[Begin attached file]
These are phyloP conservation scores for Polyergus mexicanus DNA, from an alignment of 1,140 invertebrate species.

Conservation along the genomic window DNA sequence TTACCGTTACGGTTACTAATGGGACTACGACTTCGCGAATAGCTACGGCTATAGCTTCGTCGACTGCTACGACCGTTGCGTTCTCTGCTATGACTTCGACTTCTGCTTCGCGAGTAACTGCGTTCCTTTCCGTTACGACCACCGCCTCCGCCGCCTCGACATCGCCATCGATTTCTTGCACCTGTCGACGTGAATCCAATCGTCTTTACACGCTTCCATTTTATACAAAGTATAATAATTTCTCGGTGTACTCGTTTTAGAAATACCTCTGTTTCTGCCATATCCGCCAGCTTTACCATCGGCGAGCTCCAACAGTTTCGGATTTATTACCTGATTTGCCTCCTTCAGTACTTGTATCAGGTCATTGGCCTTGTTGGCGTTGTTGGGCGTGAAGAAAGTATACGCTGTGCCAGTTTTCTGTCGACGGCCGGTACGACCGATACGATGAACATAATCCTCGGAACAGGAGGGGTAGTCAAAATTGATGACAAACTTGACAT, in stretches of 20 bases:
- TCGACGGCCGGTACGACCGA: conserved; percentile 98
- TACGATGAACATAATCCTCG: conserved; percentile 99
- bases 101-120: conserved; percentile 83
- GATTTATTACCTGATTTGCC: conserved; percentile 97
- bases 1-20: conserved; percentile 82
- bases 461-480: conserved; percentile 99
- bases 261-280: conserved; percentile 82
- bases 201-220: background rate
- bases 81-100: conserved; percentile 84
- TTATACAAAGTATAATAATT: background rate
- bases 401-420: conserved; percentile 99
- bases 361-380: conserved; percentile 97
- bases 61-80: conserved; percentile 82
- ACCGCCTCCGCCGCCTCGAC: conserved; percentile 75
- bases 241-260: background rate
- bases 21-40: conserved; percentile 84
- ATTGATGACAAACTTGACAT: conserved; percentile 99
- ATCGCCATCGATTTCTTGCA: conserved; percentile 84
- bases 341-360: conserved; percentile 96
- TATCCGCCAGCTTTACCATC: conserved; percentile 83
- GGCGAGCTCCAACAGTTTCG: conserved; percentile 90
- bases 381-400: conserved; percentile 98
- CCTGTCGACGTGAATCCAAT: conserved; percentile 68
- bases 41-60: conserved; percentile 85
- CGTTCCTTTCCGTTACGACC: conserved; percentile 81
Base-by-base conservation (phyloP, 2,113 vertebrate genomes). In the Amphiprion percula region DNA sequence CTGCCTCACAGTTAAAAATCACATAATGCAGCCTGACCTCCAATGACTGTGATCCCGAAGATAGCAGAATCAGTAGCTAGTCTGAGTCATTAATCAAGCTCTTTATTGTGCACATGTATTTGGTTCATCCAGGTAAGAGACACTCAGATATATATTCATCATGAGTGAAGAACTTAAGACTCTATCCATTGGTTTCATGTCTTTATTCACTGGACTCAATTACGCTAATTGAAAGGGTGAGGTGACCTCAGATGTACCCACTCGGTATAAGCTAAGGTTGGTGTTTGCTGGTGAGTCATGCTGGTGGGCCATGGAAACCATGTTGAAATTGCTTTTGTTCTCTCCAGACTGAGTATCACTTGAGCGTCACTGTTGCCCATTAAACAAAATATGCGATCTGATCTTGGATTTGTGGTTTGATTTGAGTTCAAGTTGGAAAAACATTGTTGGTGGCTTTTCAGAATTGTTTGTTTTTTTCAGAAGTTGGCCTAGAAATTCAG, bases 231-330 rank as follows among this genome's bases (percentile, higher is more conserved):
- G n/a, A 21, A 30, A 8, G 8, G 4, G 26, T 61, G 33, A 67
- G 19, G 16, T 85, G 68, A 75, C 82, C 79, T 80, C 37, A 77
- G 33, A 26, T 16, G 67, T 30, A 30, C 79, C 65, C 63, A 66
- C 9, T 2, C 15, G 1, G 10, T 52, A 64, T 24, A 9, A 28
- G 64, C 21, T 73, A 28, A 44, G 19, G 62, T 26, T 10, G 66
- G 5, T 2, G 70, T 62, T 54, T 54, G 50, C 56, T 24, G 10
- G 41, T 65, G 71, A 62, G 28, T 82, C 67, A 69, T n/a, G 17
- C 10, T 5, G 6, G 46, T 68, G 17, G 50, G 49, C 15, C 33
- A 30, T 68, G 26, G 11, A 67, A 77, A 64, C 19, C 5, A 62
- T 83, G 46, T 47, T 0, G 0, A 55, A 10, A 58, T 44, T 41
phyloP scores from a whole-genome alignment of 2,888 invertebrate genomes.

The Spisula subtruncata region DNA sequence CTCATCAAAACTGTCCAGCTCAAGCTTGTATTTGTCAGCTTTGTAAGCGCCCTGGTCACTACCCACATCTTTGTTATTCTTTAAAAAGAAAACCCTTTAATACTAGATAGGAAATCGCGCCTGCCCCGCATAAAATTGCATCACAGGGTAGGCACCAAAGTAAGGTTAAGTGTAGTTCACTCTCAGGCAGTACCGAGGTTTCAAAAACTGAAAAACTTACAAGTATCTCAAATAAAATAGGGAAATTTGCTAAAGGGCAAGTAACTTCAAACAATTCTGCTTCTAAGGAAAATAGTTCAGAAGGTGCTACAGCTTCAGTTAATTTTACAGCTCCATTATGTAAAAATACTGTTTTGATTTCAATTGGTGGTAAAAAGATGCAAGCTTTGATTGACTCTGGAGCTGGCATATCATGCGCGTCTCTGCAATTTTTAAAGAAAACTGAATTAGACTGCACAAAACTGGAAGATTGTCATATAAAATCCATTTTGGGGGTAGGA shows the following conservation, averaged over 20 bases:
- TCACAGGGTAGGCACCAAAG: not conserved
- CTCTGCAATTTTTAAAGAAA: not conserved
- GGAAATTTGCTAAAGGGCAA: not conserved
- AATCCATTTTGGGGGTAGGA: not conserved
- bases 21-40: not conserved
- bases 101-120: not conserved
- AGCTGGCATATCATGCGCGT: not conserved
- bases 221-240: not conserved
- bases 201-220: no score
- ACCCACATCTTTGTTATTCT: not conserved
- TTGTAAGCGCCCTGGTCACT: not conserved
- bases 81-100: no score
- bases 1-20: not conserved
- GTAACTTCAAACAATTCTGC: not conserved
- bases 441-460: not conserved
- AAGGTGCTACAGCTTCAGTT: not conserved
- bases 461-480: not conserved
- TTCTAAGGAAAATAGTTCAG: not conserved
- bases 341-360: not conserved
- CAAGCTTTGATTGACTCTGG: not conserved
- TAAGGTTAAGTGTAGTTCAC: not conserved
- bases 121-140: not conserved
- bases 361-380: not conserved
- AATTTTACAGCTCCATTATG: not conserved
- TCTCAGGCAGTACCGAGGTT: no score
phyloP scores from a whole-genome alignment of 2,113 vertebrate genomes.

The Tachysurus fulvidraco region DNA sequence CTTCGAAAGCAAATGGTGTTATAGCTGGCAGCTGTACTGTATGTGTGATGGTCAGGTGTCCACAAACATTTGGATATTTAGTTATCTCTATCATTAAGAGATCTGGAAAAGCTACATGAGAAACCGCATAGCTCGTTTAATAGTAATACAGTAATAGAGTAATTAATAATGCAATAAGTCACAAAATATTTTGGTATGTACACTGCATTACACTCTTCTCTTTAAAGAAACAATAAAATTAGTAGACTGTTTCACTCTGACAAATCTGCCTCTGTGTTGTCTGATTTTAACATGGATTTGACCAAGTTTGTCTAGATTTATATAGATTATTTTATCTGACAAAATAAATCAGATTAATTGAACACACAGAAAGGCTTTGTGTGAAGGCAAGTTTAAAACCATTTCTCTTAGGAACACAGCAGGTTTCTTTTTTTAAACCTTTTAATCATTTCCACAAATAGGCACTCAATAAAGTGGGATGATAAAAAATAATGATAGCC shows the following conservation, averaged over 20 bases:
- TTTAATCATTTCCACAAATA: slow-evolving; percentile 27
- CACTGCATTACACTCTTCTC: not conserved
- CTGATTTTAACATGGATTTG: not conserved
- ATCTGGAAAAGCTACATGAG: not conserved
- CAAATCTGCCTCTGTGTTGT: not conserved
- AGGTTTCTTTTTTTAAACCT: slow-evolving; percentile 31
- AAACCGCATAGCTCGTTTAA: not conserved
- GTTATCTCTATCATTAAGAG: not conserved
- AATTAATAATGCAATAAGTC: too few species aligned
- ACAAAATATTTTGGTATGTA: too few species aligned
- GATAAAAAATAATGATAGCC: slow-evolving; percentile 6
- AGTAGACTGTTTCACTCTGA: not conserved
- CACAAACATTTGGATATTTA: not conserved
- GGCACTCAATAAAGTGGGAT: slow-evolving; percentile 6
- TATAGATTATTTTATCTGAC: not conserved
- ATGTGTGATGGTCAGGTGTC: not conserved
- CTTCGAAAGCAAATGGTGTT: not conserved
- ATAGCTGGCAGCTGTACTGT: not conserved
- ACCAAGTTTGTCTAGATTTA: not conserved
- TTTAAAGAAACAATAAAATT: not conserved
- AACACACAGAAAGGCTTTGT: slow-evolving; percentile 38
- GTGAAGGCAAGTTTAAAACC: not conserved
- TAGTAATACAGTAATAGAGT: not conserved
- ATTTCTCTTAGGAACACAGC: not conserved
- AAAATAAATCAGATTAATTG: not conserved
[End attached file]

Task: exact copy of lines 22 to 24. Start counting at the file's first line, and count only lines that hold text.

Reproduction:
- TATCCGCCAGCTTTACCATC: conserved; percentile 83
- GGCGAGCTCCAACAGTTTCG: conserved; percentile 90
- bases 381-400: conserved; percentile 98